Tested: Kovix KAL14 alarmed disc lock review

John Milbank, BikeSocial Consumer Editor
By John Milbank
BikingMilbank BikeSocial Consumer Editor, John owns a KTM 1050 Adventure. He's as happy tinkering in the workshop as he is on twisty, bumpy backroads, and loves every bike ever built (except one). He's bought three CBR600s, two Ducati Monsters, several winter hacks, three off-roaders, a supermoto pit bike, a Honda Vision 50 and built his own custom XSR700. 

 

Date reviewed: September 2018 | Tested by: John Milbank | Price: £119.99 | Weight: 633g | www.thekeycollection.co.uk

 

The Kovik KAL14 disc lock alarm has a stainless steel body, hefty 14mm locking pin, and an automatic 120dB alarm.

The package includes three keys, a key number tag for copies, a CR2 battery and an Allen key for replacing the small 3V lithium cell, which typically costs less than £2.50.

 

The Kovix features an automatic 120dB alarm

 

Size and weight

Weighing 622g and being quite compact, the Kovix lock is pretty easy to carry on many bikes. It’s a shame there’s no mounting bracket supplied, but it should fit under most seats; just don’t be tempted to carry it in your pocket, as like any lock it could cause injury in an accident.

 

The lock’s compact enough to fit under most seats

 

Ease of use

With such a large, solid locking pin, the Kovix won’t fit all scooters, so do check the size and position of the holes on your brake disc if this is what you want it for. It’ll fit pretty well any motorcycle though – just open the locking pin, slide it onto your disc and press the pin back down. As the disc goes into the slot the alarm automatically arms with a single loud beep.

Any movement while the lock is in place will cause a series of beeps before the siren sounds – you’ll likely get a few beeps before you take it off, so don’t park under your neighbour’s window if you’re leaving late at night!

If you want to disable the alarm function, just slide the lock back off then on again, when it’ll beep twice, indicating the alarm’s disarmed. The problem is that it’s not an intelligent system – it simply works by arming with the first slide on, disarming with the second, so when you pop the unit on the next time you use it, it’ll go to the next mode. For instance, on day one you’ll put it on and it automatically arms. Take it off, put it away, and the next day, when you put it on again it turns the alarm function off, so you need to notice the two beeps, slide it off and slide it on again. It’s no great disaster, but if it only disarmed when taken off and on again within a five second window for instance, it would be more useful.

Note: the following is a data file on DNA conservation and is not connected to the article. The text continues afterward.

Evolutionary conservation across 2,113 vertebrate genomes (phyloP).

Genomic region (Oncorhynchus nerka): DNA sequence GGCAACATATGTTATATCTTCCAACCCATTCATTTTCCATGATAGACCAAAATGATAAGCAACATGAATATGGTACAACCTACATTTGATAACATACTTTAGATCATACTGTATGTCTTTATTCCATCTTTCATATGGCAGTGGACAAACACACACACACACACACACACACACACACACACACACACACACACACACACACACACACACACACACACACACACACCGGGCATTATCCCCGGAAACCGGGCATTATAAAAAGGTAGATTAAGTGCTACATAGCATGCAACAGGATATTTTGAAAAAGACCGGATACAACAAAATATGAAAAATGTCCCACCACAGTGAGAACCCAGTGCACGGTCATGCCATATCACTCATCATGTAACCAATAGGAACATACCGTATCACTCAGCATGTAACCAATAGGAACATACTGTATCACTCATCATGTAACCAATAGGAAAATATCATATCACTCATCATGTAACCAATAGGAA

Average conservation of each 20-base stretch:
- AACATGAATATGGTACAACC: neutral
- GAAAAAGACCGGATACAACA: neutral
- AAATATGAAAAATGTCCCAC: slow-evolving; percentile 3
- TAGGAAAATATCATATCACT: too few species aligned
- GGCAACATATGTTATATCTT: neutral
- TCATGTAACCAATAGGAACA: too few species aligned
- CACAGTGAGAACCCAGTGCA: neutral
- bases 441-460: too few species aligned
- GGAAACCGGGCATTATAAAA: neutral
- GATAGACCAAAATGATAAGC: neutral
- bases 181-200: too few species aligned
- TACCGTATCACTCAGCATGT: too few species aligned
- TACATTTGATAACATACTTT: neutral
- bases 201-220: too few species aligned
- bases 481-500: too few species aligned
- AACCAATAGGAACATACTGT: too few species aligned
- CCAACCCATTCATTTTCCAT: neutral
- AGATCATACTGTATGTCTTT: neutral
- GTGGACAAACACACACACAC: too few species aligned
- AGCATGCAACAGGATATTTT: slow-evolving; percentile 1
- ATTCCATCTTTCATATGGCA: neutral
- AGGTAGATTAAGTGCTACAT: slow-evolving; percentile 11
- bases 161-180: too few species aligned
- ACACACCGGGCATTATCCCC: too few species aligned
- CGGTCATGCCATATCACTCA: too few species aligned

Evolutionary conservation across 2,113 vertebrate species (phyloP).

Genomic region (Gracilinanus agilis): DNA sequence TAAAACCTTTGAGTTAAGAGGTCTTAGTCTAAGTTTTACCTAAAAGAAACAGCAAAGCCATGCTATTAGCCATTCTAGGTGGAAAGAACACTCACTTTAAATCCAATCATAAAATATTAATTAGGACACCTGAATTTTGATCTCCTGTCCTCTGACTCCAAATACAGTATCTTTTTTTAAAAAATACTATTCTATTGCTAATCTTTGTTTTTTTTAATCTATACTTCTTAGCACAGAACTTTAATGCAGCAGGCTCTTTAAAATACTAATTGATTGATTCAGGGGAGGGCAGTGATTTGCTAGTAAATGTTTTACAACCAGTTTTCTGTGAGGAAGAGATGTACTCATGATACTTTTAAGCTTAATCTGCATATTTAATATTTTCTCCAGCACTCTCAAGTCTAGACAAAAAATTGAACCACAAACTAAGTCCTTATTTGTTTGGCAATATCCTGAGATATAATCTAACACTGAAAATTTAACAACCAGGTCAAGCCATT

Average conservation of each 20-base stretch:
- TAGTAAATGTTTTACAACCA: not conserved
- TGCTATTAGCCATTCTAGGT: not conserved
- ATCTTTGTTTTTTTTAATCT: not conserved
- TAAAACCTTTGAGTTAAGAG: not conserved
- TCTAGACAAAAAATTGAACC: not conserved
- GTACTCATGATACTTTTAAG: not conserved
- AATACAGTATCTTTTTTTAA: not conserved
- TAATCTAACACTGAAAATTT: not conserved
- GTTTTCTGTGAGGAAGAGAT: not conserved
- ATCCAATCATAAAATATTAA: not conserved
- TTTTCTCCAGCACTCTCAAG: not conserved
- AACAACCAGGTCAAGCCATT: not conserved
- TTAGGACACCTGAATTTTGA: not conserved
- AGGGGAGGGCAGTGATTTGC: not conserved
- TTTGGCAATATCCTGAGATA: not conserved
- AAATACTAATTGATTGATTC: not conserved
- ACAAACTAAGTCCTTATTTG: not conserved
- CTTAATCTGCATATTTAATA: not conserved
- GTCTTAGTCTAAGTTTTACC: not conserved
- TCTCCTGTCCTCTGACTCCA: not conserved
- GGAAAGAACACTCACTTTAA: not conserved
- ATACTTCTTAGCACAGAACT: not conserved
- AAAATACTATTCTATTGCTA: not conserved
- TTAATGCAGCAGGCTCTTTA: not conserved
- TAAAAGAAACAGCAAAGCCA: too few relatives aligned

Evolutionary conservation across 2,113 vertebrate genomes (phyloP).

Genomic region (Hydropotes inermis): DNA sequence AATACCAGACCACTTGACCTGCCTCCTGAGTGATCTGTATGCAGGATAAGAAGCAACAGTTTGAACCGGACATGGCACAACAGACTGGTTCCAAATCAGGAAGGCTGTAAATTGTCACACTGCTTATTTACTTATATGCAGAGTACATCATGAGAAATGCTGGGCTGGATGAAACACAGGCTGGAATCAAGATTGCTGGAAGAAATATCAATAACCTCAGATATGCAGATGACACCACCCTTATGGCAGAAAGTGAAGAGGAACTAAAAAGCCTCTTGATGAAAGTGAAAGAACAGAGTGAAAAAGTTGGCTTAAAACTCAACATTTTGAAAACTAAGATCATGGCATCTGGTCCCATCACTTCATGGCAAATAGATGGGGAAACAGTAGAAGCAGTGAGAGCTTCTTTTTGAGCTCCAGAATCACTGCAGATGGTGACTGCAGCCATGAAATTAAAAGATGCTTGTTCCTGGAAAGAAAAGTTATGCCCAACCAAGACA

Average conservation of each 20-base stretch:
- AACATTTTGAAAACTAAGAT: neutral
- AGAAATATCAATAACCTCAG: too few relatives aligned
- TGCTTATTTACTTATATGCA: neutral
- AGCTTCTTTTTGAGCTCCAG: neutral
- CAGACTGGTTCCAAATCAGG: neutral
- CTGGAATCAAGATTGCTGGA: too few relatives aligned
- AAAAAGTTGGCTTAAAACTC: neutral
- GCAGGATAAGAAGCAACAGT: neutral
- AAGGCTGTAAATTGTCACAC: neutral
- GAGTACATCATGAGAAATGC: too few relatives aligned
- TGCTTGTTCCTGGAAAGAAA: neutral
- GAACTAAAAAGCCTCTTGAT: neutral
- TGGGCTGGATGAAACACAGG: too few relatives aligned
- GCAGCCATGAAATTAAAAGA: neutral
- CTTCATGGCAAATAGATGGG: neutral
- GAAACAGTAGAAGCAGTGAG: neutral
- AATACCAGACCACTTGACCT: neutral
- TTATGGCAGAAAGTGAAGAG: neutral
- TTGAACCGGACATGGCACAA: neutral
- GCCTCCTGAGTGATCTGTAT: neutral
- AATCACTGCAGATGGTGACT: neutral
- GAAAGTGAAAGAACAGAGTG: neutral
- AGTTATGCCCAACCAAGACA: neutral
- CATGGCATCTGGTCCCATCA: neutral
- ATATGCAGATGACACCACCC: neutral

The device’s motion sensing is very good, triggering if the bike is tampered with, or you get on and forget it’s fitted! It’s also not prone to false alarms when rattling around in your luggage – something I did find with some previous products of a similar design.

The 120dB alarm is loud, but not painfully so, even when triggered in the garage. Being a solid lump of stainless steel, it’s understandable that it’s not really loud, but the warning beeps do seem more piercing than the siren. Ultimately, as a first line of defence, the alarm function is useful, if not the loudest.

 

 

Resistance to attack

This thing is tough. It’s completely resistant to a lump-hammer attack, pry-bars won’t shift it, and even an angle grinder attack is very difficult. The locking pin is very hard to reach with a cutting disc, and the body is so thick as to be extremely hard to attack – this thing took longer to get off the bike than any other lock I’ve tested, including the thickest 22mm chains.

That’s not to say it’s unbeatable though – sadly crooks are happy to cut a motorcycle’s brake disc and still ride it away, so if they are carrying a grinder, this will be the more likely form of attack.

 

 

Verdict

Needless to say, a disc lock won’t stop your bike being picked up and slung in a van. But it will seriously deter the ped-pushers, who use stolen scooters to push a bike away once the steering lock’s been smashed. Carrying an angle grinder takes the crime to another level, and while it’s all you see on social media, it’s not the most common form of attack. And with this disc lock, they’re also going to have to ride with dangerous brake disc.

If you need a quick, convenient and tough disc lock that’ll remind you it’s there when you ride off, the Kovix KAL14 is well worth considering

 

Big thanks to Piaggio and repair/claims specialist 4th Dimension for supplying parts that allowed us to carry out real-world testing. Both are companies passionate about reducing crime.

To see the more security kit tested by BikeSocial, click here

 

 

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